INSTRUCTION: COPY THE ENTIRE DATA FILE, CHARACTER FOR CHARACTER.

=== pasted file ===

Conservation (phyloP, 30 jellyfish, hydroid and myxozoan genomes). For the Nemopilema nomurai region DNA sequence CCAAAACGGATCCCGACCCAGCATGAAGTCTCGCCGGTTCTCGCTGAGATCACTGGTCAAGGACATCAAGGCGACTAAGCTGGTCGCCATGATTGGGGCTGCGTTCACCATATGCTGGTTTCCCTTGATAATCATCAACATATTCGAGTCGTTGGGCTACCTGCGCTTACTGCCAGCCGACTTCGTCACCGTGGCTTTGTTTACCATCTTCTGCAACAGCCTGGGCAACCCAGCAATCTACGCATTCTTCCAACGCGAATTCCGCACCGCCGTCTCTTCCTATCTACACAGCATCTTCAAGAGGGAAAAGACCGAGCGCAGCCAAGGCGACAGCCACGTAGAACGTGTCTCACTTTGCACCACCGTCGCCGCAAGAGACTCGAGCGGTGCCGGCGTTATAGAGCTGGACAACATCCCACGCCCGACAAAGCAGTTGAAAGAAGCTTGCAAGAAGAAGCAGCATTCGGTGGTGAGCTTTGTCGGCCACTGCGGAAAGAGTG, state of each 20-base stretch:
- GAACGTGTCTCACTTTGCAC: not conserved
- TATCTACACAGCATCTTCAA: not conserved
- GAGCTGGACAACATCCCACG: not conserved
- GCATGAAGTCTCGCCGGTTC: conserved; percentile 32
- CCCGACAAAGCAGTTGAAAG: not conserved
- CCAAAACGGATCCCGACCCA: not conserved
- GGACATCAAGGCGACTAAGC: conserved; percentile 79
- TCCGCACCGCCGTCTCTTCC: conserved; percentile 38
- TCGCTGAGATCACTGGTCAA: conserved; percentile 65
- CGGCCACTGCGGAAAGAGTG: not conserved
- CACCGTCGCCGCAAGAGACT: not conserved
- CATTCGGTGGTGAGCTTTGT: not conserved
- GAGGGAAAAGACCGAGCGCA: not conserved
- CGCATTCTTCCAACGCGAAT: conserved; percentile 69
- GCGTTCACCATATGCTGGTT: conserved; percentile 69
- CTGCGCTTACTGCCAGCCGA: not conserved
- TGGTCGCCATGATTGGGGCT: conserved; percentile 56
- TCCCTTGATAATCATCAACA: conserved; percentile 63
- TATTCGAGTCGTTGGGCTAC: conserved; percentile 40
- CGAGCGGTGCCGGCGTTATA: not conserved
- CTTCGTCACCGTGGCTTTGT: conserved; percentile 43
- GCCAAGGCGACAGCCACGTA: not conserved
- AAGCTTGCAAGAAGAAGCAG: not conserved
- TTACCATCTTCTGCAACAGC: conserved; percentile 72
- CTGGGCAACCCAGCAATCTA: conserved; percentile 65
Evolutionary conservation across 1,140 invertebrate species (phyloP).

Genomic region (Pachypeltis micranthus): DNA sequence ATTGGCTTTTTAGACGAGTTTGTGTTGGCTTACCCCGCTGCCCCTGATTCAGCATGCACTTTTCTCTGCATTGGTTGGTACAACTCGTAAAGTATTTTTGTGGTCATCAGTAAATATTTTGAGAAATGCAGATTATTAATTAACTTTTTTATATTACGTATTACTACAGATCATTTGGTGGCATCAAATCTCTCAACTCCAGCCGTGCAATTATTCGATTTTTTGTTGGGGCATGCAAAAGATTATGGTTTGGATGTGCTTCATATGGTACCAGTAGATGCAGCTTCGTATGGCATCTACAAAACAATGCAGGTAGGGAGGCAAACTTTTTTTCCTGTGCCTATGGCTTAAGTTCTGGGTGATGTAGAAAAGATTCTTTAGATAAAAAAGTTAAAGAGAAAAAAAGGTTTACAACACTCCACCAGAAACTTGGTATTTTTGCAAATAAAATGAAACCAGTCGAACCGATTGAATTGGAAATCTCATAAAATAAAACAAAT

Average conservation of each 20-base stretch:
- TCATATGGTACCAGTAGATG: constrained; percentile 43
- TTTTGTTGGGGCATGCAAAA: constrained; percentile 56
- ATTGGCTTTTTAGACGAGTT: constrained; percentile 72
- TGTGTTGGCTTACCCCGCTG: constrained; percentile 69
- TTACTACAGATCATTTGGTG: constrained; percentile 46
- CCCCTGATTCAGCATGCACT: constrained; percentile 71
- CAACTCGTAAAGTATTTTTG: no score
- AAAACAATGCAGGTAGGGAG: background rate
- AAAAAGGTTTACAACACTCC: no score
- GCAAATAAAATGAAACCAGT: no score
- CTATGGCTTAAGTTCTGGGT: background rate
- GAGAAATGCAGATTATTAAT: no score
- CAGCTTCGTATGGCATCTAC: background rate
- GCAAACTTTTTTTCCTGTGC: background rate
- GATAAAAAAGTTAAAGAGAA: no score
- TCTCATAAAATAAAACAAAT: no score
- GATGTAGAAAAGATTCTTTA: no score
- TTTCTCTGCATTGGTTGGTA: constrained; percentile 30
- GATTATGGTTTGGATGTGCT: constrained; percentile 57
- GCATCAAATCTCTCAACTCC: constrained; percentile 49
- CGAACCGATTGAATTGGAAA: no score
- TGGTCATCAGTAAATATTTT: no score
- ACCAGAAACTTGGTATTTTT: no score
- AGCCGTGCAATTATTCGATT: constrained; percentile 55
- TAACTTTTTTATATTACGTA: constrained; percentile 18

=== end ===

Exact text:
Conservation (phyloP, 30 jellyfish, hydroid and myxozoan genomes). For the Nemopilema nomurai region DNA sequence CCAAAACGGATCCCGACCCAGCATGAAGTCTCGCCGGTTCTCGCTGAGATCACTGGTCAAGGACATCAAGGCGACTAAGCTGGTCGCCATGATTGGGGCTGCGTTCACCATATGCTGGTTTCCCTTGATAATCATCAACATATTCGAGTCGTTGGGCTACCTGCGCTTACTGCCAGCCGACTTCGTCACCGTGGCTTTGTTTACCATCTTCTGCAACAGCCTGGGCAACCCAGCAATCTACGCATTCTTCCAACGCGAATTCCGCACCGCCGTCTCTTCCTATCTACACAGCATCTTCAAGAGGGAAAAGACCGAGCGCAGCCAAGGCGACAGCCACGTAGAACGTGTCTCACTTTGCACCACCGTCGCCGCAAGAGACTCGAGCGGTGCCGGCGTTATAGAGCTGGACAACATCCCACGCCCGACAAAGCAGTTGAAAGAAGCTTGCAAGAAGAAGCAGCATTCGGTGGTGAGCTTTGTCGGCCACTGCGGAAAGAGTG, state of each 20-base stretch:
- GAACGTGTCTCACTTTGCAC: not conserved
- TATCTACACAGCATCTTCAA: not conserved
- GAGCTGGACAACATCCCACG: not conserved
- GCATGAAGTCTCGCCGGTTC: conserved; percentile 32
- CCCGACAAAGCAGTTGAAAG: not conserved
- CCAAAACGGATCCCGACCCA: not conserved
- GGACATCAAGGCGACTAAGC: conserved; percentile 79
- TCCGCACCGCCGTCTCTTCC: conserved; percentile 38
- TCGCTGAGATCACTGGTCAA: conserved; percentile 65
- CGGCCACTGCGGAAAGAGTG: not conserved
- CACCGTCGCCGCAAGAGACT: not conserved
- CATTCGGTGGTGAGCTTTGT: not conserved
- GAGGGAAAAGACCGAGCGCA: not conserved
- CGCATTCTTCCAACGCGAAT: conserved; percentile 69
- GCGTTCACCATATGCTGGTT: conserved; percentile 69
- CTGCGCTTACTGCCAGCCGA: not conserved
- TGGTCGCCATGATTGGGGCT: conserved; percentile 56
- TCCCTTGATAATCATCAACA: conserved; percentile 63
- TATTCGAGTCGTTGGGCTAC: conserved; percentile 40
- CGAGCGGTGCCGGCGTTATA: not conserved
- CTTCGTCACCGTGGCTTTGT: conserved; percentile 43
- GCCAAGGCGACAGCCACGTA: not conserved
- AAGCTTGCAAGAAGAAGCAG: not conserved
- TTACCATCTTCTGCAACAGC: conserved; percentile 72
- CTGGGCAACCCAGCAATCTA: conserved; percentile 65
Evolutionary conservation across 1,140 invertebrate species (phyloP).

Genomic region (Pachypeltis micranthus): DNA sequence ATTGGCTTTTTAGACGAGTTTGTGTTGGCTTACCCCGCTGCCCCTGATTCAGCATGCACTTTTCTCTGCATTGGTTGGTACAACTCGTAAAGTATTTTTGTGGTCATCAGTAAATATTTTGAGAAATGCAGATTATTAATTAACTTTTTTATATTACGTATTACTACAGATCATTTGGTGGCATCAAATCTCTCAACTCCAGCCGTGCAATTATTCGATTTTTTGTTGGGGCATGCAAAAGATTATGGTTTGGATGTGCTTCATATGGTACCAGTAGATGCAGCTTCGTATGGCATCTACAAAACAATGCAGGTAGGGAGGCAAACTTTTTTTCCTGTGCCTATGGCTTAAGTTCTGGGTGATGTAGAAAAGATTCTTTAGATAAAAAAGTTAAAGAGAAAAAAAGGTTTACAACACTCCACCAGAAACTTGGTATTTTTGCAAATAAAATGAAACCAGTCGAACCGATTGAATTGGAAATCTCATAAAATAAAACAAAT

Average conservation of each 20-base stretch:
- TCATATGGTACCAGTAGATG: constrained; percentile 43
- TTTTGTTGGGGCATGCAAAA: constrained; percentile 56
- ATTGGCTTTTTAGACGAGTT: constrained; percentile 72
- TGTGTTGGCTTACCCCGCTG: constrained; percentile 69
- TTACTACAGATCATTTGGTG: constrained; percentile 46
- CCCCTGATTCAGCATGCACT: constrained; percentile 71
- CAACTCGTAAAGTATTTTTG: no score
- AAAACAATGCAGGTAGGGAG: background rate
- AAAAAGGTTTACAACACTCC: no score
- GCAAATAAAATGAAACCAGT: no score
- CTATGGCTTAAGTTCTGGGT: background rate
- GAGAAATGCAGATTATTAAT: no score
- CAGCTTCGTATGGCATCTAC: background rate
- GCAAACTTTTTTTCCTGTGC: background rate
- GATAAAAAAGTTAAAGAGAA: no score
- TCTCATAAAATAAAACAAAT: no score
- GATGTAGAAAAGATTCTTTA: no score
- TTTCTCTGCATTGGTTGGTA: constrained; percentile 30
- GATTATGGTTTGGATGTGCT: constrained; percentile 57
- GCATCAAATCTCTCAACTCC: constrained; percentile 49
- CGAACCGATTGAATTGGAAA: no score
- TGGTCATCAGTAAATATTTT: no score
- ACCAGAAACTTGGTATTTTT: no score
- AGCCGTGCAATTATTCGATT: constrained; percentile 55
- TAACTTTTTTATATTACGTA: constrained; percentile 18